Wintec students get learning experience of a lifetime in China
Image: Four Wintec business students Hanjun Nakauchi (second from left), Chanatip Chatchawalit, Jack Hawker and Andy Murray with their Chinese supervisors during their internship for a major e-commerce website firm.
Last September four Wintec business students embarked on a learning experience of a lifetime in China.
Chanatip Chatchawalit, Jack Hawker, Andy Murray and Hanjun Nakauchi are now back in New Zealand to finish their studies. The group agree that this trip was “the greatest experience they had ever been through.”
As recipients of the prestigious Prime Minister’s Scholarships for Asia (PMSA), these third year business students spent five months studying Chinese language at Tianjin University of Technology and Education. They recently gave a presentation to Wintec staff and to Education New Zealand representatives about their time overseas and encouraged other students to take the opportunity should it arise.
Wintec international director, Jason Matangi says: “One of the greatest experiences in life is to live and study in a foreign country and the PMSA provides this opportunity. This group has a connection to China that will always stay with them. It has changed their worldview and made them realise what is possible outside of Wintec and New Zealand.”
The group had four papers to complete at university and a surprising extra one where Chanatip and Hanjun were enrolled in singing lessons while Jack and Andy learnt kung-fu.
For three weeks last December, the group was enrolled in an internship for HC360 (慧聪网 in Chinese, which means "wisdom clever site"), one of China’s leading business to business e-commerce websites for domestic trade. The group was split between different departments: crowdfunding, website, marketing, and 3D projects for Jack, who had the chance to work directly with the company chief executive.
“Having that on our resume is so valuable,” says Chanatip.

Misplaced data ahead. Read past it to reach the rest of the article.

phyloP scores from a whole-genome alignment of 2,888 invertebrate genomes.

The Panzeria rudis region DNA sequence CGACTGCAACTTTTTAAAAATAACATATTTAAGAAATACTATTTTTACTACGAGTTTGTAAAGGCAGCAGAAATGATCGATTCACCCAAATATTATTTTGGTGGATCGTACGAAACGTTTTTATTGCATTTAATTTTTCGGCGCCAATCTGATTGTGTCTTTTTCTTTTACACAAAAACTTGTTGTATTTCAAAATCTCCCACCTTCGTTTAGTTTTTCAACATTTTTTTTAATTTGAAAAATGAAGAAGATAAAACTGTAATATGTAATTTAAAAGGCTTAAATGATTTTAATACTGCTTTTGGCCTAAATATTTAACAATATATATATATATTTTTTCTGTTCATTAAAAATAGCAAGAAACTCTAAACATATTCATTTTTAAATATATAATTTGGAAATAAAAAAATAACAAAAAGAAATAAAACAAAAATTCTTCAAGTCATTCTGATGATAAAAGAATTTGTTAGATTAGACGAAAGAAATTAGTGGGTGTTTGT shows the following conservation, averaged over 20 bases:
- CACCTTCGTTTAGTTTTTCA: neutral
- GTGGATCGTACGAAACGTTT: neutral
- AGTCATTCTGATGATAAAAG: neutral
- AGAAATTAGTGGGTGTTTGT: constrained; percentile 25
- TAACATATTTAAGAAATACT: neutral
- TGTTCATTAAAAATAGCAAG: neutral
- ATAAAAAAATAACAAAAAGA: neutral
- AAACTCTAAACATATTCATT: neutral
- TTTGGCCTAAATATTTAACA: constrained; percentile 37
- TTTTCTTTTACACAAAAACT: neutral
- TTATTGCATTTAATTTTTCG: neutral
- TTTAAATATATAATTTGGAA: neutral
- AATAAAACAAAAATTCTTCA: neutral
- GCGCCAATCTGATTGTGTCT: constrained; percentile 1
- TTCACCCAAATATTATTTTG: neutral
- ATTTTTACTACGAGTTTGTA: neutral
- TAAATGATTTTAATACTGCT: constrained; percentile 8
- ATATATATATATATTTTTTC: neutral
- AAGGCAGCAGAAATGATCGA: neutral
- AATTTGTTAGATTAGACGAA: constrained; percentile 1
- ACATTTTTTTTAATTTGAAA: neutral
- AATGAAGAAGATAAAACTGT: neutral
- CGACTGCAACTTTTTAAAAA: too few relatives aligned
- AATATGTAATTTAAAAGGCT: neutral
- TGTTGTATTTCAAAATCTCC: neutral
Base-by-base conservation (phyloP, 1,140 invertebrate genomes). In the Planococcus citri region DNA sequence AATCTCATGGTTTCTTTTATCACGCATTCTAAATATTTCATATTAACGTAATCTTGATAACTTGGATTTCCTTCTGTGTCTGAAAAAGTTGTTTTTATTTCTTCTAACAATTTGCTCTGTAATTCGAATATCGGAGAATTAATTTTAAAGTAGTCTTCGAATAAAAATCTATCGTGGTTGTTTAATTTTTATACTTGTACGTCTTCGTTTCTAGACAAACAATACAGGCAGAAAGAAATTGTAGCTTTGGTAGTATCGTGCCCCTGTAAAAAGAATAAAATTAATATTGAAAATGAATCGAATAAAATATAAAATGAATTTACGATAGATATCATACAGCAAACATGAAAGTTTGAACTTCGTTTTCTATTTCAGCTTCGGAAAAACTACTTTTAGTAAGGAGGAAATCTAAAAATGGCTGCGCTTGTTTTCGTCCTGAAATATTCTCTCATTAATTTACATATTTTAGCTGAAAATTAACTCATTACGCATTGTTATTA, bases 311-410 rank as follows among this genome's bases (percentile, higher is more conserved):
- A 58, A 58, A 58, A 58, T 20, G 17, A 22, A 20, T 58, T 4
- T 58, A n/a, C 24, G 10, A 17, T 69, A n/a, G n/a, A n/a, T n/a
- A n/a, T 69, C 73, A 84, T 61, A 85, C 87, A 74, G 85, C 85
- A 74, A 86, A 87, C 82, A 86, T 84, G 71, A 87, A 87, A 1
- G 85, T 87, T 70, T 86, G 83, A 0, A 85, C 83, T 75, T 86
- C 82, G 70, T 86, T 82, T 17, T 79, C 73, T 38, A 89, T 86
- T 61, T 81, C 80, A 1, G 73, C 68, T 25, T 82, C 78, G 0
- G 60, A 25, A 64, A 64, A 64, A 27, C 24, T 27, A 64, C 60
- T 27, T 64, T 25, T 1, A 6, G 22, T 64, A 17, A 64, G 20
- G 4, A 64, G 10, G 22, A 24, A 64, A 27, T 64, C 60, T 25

Some Chinese entrepreneurs interested in setting up a business in New Zealand already contacted Jack through LinkedIn.
“Networking is fundamental in China,” confirms Jack.
“When we arrived in China, it was a real culture shock. It was all very surreal for the first few days,” says Andy.
They experienced the efficiency of Tianjin’s public transport, Chinese food that was “a little too oily and salty” for their unaccustomed taste, the easy payment methods thanks to contactless technology or the smartphone, and the accommodation and buildings, influenced by European and Russian architecture.
It wasn’t long before they got used to Chinese lifestyle and said they received a warm reception everywhere they went. Jack and Andy also had funny experiences on the street.
“Many people wanted to take selfies with us as we have light hair and white skin,” they said.
The World Cross Culture Association (WCCA), dedicated to cultural exchanges between international students and Chinese students, has been a great help to all four.
“They helped us to get a SIM card for our phones (which is not easy in China, unlike New Zealand), to find their way through Tianjin by showing the points of interest of the city, but also by organising weekly events dedicated to exchange between students,” explains Hanjun.
After completing their papers and finishing the university semester, the group devoted itself to a touristy time before returning to New Zealand. They took the opportunity to visit the country, each on their own. Beijing, and its zoo and aquarium, the Great Wall, Piano Island, Hubei and many other fantastic places.
All four want to extend their knowledge in Chinese and aim for a career on the world stage.
Education New Zealand student scholarships advisor Anna Dekker says: “It is always interesting to hear from recipients of the Prime Minister’s Scholarship for Asia (PMSA). We gain insight into their time on scholarship and hear first-hand the benefits of the PMSA programme. The PMSA enables New Zealanders to discover the richness of overseas learning experiences (international skills, languages, cultural exchange, and networking) and also to make New Zealand's educational model and its quality tertiary institutions known overseas.”
The students were chosen for their academic strength and personal attributes including independence, initiative, maturity, confidence and their ability to represent New Zealand positively.
The Prime Minister’s Scholarships for Asia are funded by the New Zealand government and administered by Education New Zealand. They were established in 2013 and have enabled more than 1,100 New Zealand students to experience an international education in Asian countries.